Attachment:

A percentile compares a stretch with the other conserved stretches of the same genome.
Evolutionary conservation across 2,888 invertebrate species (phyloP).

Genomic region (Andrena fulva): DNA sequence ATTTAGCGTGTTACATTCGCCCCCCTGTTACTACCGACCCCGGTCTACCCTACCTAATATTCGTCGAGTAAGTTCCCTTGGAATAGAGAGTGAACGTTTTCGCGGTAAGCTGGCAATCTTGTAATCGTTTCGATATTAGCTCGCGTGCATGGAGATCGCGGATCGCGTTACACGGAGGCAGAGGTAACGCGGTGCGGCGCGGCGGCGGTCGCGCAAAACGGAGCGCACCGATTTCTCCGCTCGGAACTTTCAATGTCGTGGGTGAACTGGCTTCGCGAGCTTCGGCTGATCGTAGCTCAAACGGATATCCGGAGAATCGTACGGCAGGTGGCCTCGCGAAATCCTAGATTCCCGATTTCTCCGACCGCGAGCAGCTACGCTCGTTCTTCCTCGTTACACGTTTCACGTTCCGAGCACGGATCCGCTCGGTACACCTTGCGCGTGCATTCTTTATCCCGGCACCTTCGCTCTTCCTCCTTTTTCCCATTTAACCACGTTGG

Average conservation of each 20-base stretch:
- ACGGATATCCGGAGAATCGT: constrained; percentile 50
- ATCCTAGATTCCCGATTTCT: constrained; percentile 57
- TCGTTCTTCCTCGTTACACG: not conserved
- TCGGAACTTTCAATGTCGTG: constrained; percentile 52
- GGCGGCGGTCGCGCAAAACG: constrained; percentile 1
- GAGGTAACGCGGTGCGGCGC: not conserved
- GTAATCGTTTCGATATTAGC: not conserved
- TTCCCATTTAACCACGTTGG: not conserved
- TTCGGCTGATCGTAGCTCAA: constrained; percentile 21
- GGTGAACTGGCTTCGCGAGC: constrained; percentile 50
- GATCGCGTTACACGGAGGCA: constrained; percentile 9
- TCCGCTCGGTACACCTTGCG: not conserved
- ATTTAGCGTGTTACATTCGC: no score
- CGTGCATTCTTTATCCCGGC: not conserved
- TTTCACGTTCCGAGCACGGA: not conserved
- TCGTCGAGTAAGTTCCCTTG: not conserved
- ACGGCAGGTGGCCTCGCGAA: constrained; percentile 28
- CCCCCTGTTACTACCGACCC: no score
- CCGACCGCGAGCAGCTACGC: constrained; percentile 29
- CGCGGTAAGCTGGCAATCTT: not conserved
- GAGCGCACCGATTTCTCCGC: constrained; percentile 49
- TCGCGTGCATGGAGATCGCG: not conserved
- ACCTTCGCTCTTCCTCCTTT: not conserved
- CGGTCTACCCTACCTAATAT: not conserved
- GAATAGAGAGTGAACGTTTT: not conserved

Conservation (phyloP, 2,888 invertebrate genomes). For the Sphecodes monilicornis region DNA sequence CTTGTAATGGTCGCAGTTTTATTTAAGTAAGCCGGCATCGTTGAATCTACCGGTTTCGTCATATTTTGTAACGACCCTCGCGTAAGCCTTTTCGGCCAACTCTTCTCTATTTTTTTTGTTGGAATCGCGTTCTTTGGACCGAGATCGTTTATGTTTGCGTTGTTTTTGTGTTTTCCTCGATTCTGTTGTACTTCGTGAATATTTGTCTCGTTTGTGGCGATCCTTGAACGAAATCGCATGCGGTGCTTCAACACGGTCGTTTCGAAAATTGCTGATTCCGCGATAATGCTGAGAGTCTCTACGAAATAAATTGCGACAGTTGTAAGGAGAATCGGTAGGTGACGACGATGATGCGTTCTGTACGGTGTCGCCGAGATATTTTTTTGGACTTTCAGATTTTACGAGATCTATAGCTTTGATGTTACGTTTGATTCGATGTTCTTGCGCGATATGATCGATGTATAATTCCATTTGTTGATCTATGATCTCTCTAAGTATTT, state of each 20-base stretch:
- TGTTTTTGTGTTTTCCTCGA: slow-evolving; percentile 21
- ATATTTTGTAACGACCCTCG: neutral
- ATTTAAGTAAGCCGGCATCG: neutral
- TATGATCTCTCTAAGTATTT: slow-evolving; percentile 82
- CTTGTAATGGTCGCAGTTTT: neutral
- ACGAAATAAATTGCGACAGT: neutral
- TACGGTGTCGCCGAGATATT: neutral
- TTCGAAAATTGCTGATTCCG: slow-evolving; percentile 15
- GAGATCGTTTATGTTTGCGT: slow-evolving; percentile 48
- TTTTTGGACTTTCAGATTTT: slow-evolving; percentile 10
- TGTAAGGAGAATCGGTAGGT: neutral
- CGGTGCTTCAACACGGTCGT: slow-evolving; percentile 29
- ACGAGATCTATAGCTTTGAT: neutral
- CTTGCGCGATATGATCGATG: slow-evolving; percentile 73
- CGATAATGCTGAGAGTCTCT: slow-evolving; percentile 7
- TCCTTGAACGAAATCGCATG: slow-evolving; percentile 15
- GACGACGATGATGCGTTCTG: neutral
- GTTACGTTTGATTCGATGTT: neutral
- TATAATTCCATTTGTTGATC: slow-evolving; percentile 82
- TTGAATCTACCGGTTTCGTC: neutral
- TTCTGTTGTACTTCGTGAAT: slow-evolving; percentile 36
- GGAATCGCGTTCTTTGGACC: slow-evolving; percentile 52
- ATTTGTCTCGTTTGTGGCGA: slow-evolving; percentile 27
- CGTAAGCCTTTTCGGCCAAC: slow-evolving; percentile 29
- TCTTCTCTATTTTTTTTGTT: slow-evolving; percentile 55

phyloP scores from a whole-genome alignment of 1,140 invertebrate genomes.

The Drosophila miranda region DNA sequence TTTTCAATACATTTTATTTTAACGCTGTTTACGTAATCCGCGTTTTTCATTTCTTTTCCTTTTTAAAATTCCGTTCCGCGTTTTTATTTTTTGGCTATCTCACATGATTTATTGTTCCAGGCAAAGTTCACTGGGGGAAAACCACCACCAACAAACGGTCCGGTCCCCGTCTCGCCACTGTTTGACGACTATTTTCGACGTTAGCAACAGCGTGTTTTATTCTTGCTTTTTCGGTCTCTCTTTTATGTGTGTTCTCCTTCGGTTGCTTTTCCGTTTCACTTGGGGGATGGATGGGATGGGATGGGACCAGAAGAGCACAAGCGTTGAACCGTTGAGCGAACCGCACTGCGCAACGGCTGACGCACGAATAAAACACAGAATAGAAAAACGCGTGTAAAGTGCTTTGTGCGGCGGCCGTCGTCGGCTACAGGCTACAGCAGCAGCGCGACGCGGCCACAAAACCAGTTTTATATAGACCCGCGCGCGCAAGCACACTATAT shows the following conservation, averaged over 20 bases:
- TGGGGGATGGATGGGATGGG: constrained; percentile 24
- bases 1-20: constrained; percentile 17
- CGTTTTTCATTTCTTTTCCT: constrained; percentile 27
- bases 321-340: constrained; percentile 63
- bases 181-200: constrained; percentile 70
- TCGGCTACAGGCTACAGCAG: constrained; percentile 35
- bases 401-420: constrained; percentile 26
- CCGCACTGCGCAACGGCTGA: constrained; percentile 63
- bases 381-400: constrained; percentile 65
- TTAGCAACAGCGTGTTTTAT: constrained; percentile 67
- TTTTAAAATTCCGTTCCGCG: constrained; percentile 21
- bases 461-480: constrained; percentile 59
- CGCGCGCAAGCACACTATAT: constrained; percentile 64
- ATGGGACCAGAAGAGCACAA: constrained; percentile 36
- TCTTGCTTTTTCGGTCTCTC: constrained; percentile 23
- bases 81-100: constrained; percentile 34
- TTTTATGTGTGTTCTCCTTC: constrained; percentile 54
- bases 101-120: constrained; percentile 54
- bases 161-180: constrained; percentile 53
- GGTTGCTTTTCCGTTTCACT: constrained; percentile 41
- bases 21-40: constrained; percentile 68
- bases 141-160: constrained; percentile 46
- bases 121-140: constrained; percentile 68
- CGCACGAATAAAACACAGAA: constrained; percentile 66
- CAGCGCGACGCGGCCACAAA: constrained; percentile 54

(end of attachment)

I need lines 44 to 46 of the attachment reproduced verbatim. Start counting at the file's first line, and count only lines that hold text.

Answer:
- CTTGCGCGATATGATCGATG: slow-evolving; percentile 73
- CGATAATGCTGAGAGTCTCT: slow-evolving; percentile 7
- TCCTTGAACGAAATCGCATG: slow-evolving; percentile 15